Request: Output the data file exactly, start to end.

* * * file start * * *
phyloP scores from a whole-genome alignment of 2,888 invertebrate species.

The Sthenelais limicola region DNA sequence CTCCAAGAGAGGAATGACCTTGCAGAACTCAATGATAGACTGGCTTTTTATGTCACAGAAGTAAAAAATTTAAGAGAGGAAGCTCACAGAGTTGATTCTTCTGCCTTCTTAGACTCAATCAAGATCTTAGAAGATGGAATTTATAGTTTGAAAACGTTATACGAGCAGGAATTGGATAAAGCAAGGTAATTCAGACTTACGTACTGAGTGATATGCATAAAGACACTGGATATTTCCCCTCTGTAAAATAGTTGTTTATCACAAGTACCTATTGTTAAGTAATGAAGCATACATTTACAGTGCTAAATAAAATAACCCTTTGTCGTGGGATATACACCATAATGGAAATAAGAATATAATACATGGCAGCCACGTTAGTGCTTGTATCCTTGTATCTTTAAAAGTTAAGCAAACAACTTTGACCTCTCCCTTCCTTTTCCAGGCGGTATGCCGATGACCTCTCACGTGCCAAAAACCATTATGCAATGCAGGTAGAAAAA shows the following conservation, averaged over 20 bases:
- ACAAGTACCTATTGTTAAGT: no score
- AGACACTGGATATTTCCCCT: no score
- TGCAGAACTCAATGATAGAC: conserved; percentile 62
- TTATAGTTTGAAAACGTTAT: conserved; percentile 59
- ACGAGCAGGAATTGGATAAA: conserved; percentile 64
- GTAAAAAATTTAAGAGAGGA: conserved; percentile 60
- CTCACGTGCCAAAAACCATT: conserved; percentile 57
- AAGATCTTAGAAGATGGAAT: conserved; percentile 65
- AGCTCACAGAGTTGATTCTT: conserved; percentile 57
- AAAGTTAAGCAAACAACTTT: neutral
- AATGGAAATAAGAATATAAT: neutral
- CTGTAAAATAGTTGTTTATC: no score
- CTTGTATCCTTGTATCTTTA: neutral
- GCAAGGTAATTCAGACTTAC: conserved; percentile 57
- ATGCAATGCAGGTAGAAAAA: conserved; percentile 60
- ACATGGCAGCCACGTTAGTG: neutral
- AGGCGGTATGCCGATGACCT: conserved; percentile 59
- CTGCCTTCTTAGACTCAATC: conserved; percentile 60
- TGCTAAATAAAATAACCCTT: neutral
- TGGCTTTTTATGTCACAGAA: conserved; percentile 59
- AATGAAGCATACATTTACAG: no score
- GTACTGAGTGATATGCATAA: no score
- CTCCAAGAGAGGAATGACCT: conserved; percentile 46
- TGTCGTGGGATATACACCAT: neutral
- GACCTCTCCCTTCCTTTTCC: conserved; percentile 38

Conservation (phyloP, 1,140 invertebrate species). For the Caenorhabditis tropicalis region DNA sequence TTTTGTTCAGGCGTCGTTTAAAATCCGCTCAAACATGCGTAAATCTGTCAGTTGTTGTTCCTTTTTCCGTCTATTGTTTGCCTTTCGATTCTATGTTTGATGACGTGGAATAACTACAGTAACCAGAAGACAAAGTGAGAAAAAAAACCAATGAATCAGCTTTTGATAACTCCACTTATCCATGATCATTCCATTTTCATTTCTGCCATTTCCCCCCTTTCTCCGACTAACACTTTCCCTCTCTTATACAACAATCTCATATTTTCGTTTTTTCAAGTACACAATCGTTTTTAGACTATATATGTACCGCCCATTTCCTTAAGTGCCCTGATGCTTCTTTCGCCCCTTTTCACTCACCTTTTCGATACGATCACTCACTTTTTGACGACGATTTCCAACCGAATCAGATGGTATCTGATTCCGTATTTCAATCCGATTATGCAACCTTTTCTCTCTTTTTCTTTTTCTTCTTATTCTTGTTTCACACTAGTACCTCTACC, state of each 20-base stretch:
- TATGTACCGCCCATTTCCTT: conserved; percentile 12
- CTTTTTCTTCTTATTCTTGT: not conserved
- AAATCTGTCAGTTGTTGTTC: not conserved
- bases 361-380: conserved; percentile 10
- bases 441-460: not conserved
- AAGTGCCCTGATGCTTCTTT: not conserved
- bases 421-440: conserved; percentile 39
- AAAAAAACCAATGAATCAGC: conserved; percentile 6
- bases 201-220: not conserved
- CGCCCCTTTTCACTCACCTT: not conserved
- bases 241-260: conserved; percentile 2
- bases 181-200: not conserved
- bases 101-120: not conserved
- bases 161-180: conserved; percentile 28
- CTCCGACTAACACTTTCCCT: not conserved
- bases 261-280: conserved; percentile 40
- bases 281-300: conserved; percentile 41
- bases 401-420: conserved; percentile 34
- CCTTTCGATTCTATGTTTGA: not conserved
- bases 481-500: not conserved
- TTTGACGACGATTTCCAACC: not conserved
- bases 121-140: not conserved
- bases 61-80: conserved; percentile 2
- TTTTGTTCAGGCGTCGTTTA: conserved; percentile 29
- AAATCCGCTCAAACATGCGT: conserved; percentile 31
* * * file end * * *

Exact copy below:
phyloP scores from a whole-genome alignment of 2,888 invertebrate species.

The Sthenelais limicola region DNA sequence CTCCAAGAGAGGAATGACCTTGCAGAACTCAATGATAGACTGGCTTTTTATGTCACAGAAGTAAAAAATTTAAGAGAGGAAGCTCACAGAGTTGATTCTTCTGCCTTCTTAGACTCAATCAAGATCTTAGAAGATGGAATTTATAGTTTGAAAACGTTATACGAGCAGGAATTGGATAAAGCAAGGTAATTCAGACTTACGTACTGAGTGATATGCATAAAGACACTGGATATTTCCCCTCTGTAAAATAGTTGTTTATCACAAGTACCTATTGTTAAGTAATGAAGCATACATTTACAGTGCTAAATAAAATAACCCTTTGTCGTGGGATATACACCATAATGGAAATAAGAATATAATACATGGCAGCCACGTTAGTGCTTGTATCCTTGTATCTTTAAAAGTTAAGCAAACAACTTTGACCTCTCCCTTCCTTTTCCAGGCGGTATGCCGATGACCTCTCACGTGCCAAAAACCATTATGCAATGCAGGTAGAAAAA shows the following conservation, averaged over 20 bases:
- ACAAGTACCTATTGTTAAGT: no score
- AGACACTGGATATTTCCCCT: no score
- TGCAGAACTCAATGATAGAC: conserved; percentile 62
- TTATAGTTTGAAAACGTTAT: conserved; percentile 59
- ACGAGCAGGAATTGGATAAA: conserved; percentile 64
- GTAAAAAATTTAAGAGAGGA: conserved; percentile 60
- CTCACGTGCCAAAAACCATT: conserved; percentile 57
- AAGATCTTAGAAGATGGAAT: conserved; percentile 65
- AGCTCACAGAGTTGATTCTT: conserved; percentile 57
- AAAGTTAAGCAAACAACTTT: neutral
- AATGGAAATAAGAATATAAT: neutral
- CTGTAAAATAGTTGTTTATC: no score
- CTTGTATCCTTGTATCTTTA: neutral
- GCAAGGTAATTCAGACTTAC: conserved; percentile 57
- ATGCAATGCAGGTAGAAAAA: conserved; percentile 60
- ACATGGCAGCCACGTTAGTG: neutral
- AGGCGGTATGCCGATGACCT: conserved; percentile 59
- CTGCCTTCTTAGACTCAATC: conserved; percentile 60
- TGCTAAATAAAATAACCCTT: neutral
- TGGCTTTTTATGTCACAGAA: conserved; percentile 59
- AATGAAGCATACATTTACAG: no score
- GTACTGAGTGATATGCATAA: no score
- CTCCAAGAGAGGAATGACCT: conserved; percentile 46
- TGTCGTGGGATATACACCAT: neutral
- GACCTCTCCCTTCCTTTTCC: conserved; percentile 38

Conservation (phyloP, 1,140 invertebrate species). For the Caenorhabditis tropicalis region DNA sequence TTTTGTTCAGGCGTCGTTTAAAATCCGCTCAAACATGCGTAAATCTGTCAGTTGTTGTTCCTTTTTCCGTCTATTGTTTGCCTTTCGATTCTATGTTTGATGACGTGGAATAACTACAGTAACCAGAAGACAAAGTGAGAAAAAAAACCAATGAATCAGCTTTTGATAACTCCACTTATCCATGATCATTCCATTTTCATTTCTGCCATTTCCCCCCTTTCTCCGACTAACACTTTCCCTCTCTTATACAACAATCTCATATTTTCGTTTTTTCAAGTACACAATCGTTTTTAGACTATATATGTACCGCCCATTTCCTTAAGTGCCCTGATGCTTCTTTCGCCCCTTTTCACTCACCTTTTCGATACGATCACTCACTTTTTGACGACGATTTCCAACCGAATCAGATGGTATCTGATTCCGTATTTCAATCCGATTATGCAACCTTTTCTCTCTTTTTCTTTTTCTTCTTATTCTTGTTTCACACTAGTACCTCTACC, state of each 20-base stretch:
- TATGTACCGCCCATTTCCTT: conserved; percentile 12
- CTTTTTCTTCTTATTCTTGT: not conserved
- AAATCTGTCAGTTGTTGTTC: not conserved
- bases 361-380: conserved; percentile 10
- bases 441-460: not conserved
- AAGTGCCCTGATGCTTCTTT: not conserved
- bases 421-440: conserved; percentile 39
- AAAAAAACCAATGAATCAGC: conserved; percentile 6
- bases 201-220: not conserved
- CGCCCCTTTTCACTCACCTT: not conserved
- bases 241-260: conserved; percentile 2
- bases 181-200: not conserved
- bases 101-120: not conserved
- bases 161-180: conserved; percentile 28
- CTCCGACTAACACTTTCCCT: not conserved
- bases 261-280: conserved; percentile 40
- bases 281-300: conserved; percentile 41
- bases 401-420: conserved; percentile 34
- CCTTTCGATTCTATGTTTGA: not conserved
- bases 481-500: not conserved
- TTTGACGACGATTTCCAACC: not conserved
- bases 121-140: not conserved
- bases 61-80: conserved; percentile 2
- TTTTGTTCAGGCGTCGTTTA: conserved; percentile 29
- AAATCCGCTCAAACATGCGT: conserved; percentile 31